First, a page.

When you think about your approach to authentic voice and mindful leadership, which of these quotes resonates with you with most?
If you find yourself wavering, or in the middle, that may be because there is an element of truth in both of these statements. However, striking a balance between voice and truth is no easy feat, and often we have an inclination to withhold or liberate our truth more than the desire to find balance - what I call mindful voice. Like most aspects of leadership, mindful voice requires ongoing realignment and continual practice.
Our style of communication can change or fluctuate in the moment or across patterns in our lives. For example, historically, I resonated more with the idea that the truth is liberating. However, recently, as I grew in my mindful leadership practice, speaking my own truth became a struggle – not because I couldn’t, but because the question, “How much of this is about me?” was paralyzing. It had become uncomfortable to assert my needs or feelings because I had adopted an understanding of leadership that rejected authoritative or ego-centric models. I wanted to serve others, and in that process, I let go of opinions and insights that may have been valuable to others. I subconsciously began acting like my voice wasn’t important - that mindful leadership was in service of everyone else but me.
Where did this behavior and mental model come from? Well, not all leadership is good leadership and as a leadership coach, I have often witnessed others “unloading” their truth.
Unloading your truth is the result of a need to be heard or seen without concern for the intention of the message itself, and it can take shape in several ways. While it may be easy to think about this “unloading” as a transfer of negative moods, it can just as easily take form in overzealous, boastful, or bubbly demeanors. As you read a few of the common types of unloading, can you recognize yourself or someone close to you in these behaviors?
Emotional Unburdening: Telling someone unaffiliated with a circumstance what you’re dealing with for an emotional release. This can be an overwhelming feeling of joy, pain, or another emotion but the gratification comes in the form of expressing it to someone else because whether you are happy or sad - you just can’t contain it.
Example: Your colleague is ecstatic about their recent raise and they need to share all the details with you: the new office location, job description, restructure, and salary. It feels vaguely familiar to the time your sister got engaged and all you heard about for the next month was the wedding.
Unprompted Opinions: Expressing your thoughts on a situation or circumstance without solicitation. Typically these opinions don’t directly relate to the situation at hand and no one asked to hear them.
Example: You are standing by the infamous water cooler and your colleague starts sharing their political opinion about the upcoming election. They offer the reasons for their viewpoint and proceed to bash any alternative opinions.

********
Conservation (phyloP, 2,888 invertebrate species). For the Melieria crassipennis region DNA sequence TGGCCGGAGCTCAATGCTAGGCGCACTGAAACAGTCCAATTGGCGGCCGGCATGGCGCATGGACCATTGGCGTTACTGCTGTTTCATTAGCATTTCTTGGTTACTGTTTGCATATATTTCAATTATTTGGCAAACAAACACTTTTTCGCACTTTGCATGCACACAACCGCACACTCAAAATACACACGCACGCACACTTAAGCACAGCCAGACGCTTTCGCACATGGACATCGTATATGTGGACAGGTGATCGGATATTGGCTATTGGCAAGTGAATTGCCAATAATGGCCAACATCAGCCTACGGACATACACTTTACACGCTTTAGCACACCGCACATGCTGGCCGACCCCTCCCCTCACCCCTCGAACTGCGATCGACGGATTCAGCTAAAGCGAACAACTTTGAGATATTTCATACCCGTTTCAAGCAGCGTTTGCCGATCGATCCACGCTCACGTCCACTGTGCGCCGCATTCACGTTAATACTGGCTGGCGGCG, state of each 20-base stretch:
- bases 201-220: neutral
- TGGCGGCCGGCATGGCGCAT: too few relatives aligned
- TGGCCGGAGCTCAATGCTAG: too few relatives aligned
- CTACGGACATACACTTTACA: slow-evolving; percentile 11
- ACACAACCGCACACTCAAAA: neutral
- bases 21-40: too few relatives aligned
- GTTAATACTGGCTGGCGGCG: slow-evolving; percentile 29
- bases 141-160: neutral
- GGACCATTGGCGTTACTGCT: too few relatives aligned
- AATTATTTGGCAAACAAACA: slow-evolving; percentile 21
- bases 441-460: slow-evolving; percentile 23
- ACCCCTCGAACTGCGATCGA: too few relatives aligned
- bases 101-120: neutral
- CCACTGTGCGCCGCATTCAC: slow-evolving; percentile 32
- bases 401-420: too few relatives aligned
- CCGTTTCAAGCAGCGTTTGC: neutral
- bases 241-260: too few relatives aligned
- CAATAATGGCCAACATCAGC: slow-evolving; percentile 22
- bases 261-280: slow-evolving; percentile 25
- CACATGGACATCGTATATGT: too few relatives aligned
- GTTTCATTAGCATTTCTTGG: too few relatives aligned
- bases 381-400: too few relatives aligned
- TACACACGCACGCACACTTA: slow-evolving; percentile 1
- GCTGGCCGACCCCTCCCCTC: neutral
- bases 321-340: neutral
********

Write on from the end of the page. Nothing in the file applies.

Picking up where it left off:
Straight Shooting: Explaining exactly how you feel about what you or someone else did without consideration for the impact on another person. While often we see our raw reactions as authenticity, the frame and way they are expressed matters. When we don’t consider the audience, their culture, values, or beliefs and their reaction, we are allowing our view and ego to be the only thing that matters.
Example: You get upset about how insensitive your supervisor was on issue related to diversity and inclusion. You have grounds to be angry but while talking about it with your colleague, you use inappropriate language and may or may not have taken note that your colleague is offended not by your opinion but by your language.
Energetic Dump: Entering a space ill-attuned to the pre-existing mood.
Example: A colleague rushes into the conference room to exclaim that the project proposal everyone had been working on has been accepted! Unfortunately, they didn’t stop to notice the very solemn tone of the room, where the discussion of layoffs had just concluded.
You may observe unloading as an occasional slip in your awareness from time to time or long-standing patterns in yourself or another. Regardless, achieving balance in voice is one of the most challenging aspects of leadership.
So how can you recognize the difference between unloading your truth and speaking it?
Mindful leadership requires us to think about our impact on others as well as our relationship to others. These considerations are not a never-ending list of concessions but a reflective practice that is mirrored by some of the following concepts:
Reflecting on the 4 Ps above allows us to use mindful leadership voice - speaking from a place of truth that is change-oriented but with considerations for everyone involved. While some leadership interventions require you to disregard a concept from time to time, if you find that you are not considering two or more of the concepts of Purpose, Permission, Parameters, or Presence in your leadership practice, you are probably unloading your truth. When you unload your truth you can derail focus, emotionally burden others, and deplete your informal authority (influence). While this can be damaging to yourself and others, failing to speak your truth can be just as costly. Failing to speak your truth denies the greater good of your valuable insights, diverse perspective, and leadership.
When we consider the 4 Ps: Purpose, Permission, Parameters, and Presence we can better our practice and balance of mindful leadership voice.
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